All of our game development students must take a history class or two. This requirement comes directly from the local game developers and manufacturers, who want their employees to know something more about history than the average person. This is of particular interest to me insofar as I have a Ph.D. in history.
I'm told that the history classes at my school have proved to be particularly hard for the SGD students, if we can judge from the grades they get. I'm afraid an awful lot depends on the teacher in cases like this: some history teachers think history is a succession of dates and events, whereas history is really a story (the word "story" is in the word "history"). It's a story of how individuals and groups coped with the challenges and opportunities of their time and their physical location. This is why history fascinated me when I was young, and I always wanted to know "what happens next", the same way I do when I read a fictional story.
In a sense, studying history is like watching a gigantic game: games consist of challenges and the actions players take to overcome them, history consists of challenges and the actions people try to take to try to cope with those challenges.
Many games contain stories, and some people (including me) like to play games partly to see "what happens next". The difference, in history, is that "it really happened", it's not made up.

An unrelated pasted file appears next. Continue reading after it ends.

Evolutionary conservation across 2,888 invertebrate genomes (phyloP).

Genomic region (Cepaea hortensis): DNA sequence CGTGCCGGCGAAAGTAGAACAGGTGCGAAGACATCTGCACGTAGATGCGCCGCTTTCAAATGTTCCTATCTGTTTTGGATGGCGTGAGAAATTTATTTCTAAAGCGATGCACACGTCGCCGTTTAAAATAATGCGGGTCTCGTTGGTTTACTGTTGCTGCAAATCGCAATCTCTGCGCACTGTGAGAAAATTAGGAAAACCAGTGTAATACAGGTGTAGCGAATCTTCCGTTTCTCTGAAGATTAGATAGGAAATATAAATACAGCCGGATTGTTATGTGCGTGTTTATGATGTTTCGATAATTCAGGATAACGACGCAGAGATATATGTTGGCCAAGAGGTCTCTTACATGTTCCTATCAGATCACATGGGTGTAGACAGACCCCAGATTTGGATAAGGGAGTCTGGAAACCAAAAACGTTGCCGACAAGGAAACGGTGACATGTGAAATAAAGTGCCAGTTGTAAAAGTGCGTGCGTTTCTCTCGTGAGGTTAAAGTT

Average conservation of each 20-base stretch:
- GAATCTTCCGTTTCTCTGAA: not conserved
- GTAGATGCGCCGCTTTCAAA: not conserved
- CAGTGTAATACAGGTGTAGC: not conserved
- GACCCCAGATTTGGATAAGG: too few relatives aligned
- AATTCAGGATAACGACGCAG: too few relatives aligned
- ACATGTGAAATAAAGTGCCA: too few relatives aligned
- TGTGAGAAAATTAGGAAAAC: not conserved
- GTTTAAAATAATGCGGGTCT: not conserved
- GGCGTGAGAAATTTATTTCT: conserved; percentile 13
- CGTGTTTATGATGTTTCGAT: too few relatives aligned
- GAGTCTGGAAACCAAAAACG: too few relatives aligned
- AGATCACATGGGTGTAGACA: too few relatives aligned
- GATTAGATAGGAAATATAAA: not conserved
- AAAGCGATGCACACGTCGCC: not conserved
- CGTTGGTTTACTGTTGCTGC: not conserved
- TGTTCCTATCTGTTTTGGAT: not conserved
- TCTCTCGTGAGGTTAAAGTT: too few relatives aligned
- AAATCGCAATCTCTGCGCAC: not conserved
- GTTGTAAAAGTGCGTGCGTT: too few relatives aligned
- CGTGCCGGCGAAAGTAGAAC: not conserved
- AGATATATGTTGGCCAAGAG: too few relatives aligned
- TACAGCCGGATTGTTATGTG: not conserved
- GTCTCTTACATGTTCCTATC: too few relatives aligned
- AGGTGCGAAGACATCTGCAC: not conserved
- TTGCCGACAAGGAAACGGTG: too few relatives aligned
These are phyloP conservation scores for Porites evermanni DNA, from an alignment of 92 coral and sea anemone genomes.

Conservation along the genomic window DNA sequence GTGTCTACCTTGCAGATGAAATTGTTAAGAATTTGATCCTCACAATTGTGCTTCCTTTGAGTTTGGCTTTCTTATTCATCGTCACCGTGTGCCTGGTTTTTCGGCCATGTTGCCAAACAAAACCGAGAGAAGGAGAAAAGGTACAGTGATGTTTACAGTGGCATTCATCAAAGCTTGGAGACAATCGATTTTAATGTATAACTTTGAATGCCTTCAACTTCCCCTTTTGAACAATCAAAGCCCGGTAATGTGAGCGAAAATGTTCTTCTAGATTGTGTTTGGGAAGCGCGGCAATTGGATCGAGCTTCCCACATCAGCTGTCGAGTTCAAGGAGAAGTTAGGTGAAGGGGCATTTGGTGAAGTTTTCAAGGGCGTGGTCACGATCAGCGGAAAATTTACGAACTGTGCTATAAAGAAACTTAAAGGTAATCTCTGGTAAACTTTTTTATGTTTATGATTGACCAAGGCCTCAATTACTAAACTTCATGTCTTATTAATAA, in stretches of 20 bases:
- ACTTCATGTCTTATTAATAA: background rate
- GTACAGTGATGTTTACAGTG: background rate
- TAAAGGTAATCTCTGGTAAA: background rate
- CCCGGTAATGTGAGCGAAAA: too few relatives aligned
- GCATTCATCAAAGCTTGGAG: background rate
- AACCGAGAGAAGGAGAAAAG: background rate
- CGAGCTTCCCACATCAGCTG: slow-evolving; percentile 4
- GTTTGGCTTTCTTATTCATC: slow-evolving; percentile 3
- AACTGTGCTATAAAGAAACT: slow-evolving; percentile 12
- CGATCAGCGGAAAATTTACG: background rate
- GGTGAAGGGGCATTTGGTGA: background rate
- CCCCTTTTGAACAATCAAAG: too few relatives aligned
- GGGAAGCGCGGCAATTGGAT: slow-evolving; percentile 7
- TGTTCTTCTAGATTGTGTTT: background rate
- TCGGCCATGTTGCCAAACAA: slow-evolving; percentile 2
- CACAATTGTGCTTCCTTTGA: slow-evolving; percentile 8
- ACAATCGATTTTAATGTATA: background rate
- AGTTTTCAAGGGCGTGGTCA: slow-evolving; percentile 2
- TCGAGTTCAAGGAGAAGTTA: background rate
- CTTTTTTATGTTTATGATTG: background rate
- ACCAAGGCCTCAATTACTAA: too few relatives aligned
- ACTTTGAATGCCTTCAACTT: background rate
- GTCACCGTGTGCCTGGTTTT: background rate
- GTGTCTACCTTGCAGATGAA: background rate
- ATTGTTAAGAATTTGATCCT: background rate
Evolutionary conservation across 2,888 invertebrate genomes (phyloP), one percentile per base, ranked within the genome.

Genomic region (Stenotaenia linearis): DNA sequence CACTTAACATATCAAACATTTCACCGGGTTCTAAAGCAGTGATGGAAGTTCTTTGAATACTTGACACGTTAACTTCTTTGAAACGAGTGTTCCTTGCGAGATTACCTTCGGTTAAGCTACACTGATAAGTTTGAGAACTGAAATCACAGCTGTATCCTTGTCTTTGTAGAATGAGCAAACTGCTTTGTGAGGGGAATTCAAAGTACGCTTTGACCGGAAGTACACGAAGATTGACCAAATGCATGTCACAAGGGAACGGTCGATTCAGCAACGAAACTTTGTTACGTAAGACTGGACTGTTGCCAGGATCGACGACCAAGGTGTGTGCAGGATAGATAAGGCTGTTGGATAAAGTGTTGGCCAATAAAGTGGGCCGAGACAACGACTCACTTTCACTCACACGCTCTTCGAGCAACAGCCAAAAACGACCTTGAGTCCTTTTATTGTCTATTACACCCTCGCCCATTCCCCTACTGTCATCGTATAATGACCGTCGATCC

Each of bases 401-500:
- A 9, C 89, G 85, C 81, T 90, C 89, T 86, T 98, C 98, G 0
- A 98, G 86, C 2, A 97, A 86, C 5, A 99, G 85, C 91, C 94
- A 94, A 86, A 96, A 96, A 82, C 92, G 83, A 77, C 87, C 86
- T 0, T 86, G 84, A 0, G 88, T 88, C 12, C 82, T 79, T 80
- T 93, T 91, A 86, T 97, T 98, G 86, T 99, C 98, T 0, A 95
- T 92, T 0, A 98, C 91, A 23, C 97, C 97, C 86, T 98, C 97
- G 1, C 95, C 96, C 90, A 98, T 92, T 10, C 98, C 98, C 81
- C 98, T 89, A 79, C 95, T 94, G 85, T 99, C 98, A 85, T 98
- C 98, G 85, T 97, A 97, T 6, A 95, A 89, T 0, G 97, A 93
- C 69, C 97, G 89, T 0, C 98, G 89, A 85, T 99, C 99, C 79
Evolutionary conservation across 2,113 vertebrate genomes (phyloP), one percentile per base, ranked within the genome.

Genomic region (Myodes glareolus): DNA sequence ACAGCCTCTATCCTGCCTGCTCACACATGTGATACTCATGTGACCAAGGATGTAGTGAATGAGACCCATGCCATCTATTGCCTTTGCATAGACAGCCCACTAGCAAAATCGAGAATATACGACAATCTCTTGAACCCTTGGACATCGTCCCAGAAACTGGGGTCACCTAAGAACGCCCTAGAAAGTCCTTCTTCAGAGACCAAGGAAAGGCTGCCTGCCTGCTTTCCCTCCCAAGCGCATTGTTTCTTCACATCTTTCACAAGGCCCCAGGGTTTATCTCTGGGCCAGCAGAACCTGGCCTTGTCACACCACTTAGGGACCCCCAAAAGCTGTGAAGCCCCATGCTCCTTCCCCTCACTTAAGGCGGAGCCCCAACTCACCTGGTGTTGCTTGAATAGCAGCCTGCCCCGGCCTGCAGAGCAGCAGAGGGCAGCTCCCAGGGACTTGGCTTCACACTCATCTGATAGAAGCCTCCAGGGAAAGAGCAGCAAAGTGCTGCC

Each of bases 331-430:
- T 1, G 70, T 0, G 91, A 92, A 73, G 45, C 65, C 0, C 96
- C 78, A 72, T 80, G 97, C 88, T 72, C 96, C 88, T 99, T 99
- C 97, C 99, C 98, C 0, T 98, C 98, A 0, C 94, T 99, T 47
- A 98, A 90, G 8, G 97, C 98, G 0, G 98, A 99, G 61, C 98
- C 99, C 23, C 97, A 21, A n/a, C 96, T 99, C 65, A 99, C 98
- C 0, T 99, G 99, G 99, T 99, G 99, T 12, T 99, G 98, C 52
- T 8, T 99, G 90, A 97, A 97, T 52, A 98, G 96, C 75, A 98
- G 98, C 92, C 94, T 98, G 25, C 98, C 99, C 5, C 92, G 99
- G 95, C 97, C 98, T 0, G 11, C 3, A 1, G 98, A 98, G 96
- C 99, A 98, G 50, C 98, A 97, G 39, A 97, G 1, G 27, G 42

Young people tend to be very uninterested in anything that happened before they were born. For those, I hope they think of history as a kind of (serious) game, and maybe that will make it more interesting. What could people have done differently, how could they have "improved their score"?
I hope students will have teachers who teach history as stories, but if not, please try to treat it as stories and "grin and bear it". Don't let a history class mess you up, because history isn't inherently difficult.
"The worst form of inequality is to try to make unequal things equal." -- Aristotle
"Always do right--this will gratify some and astonish the rest."Mark Twain
"A designer knows he has achieved perfection not when there is nothing left to add, but when there is nothing left to take away." Antoine de Saint-Exup'ery
"Not everything that can be counted counts, and not everything that counts can be counted." Albert Einstein
"Make everything as simple as possible, but not simpler." Albert Einstein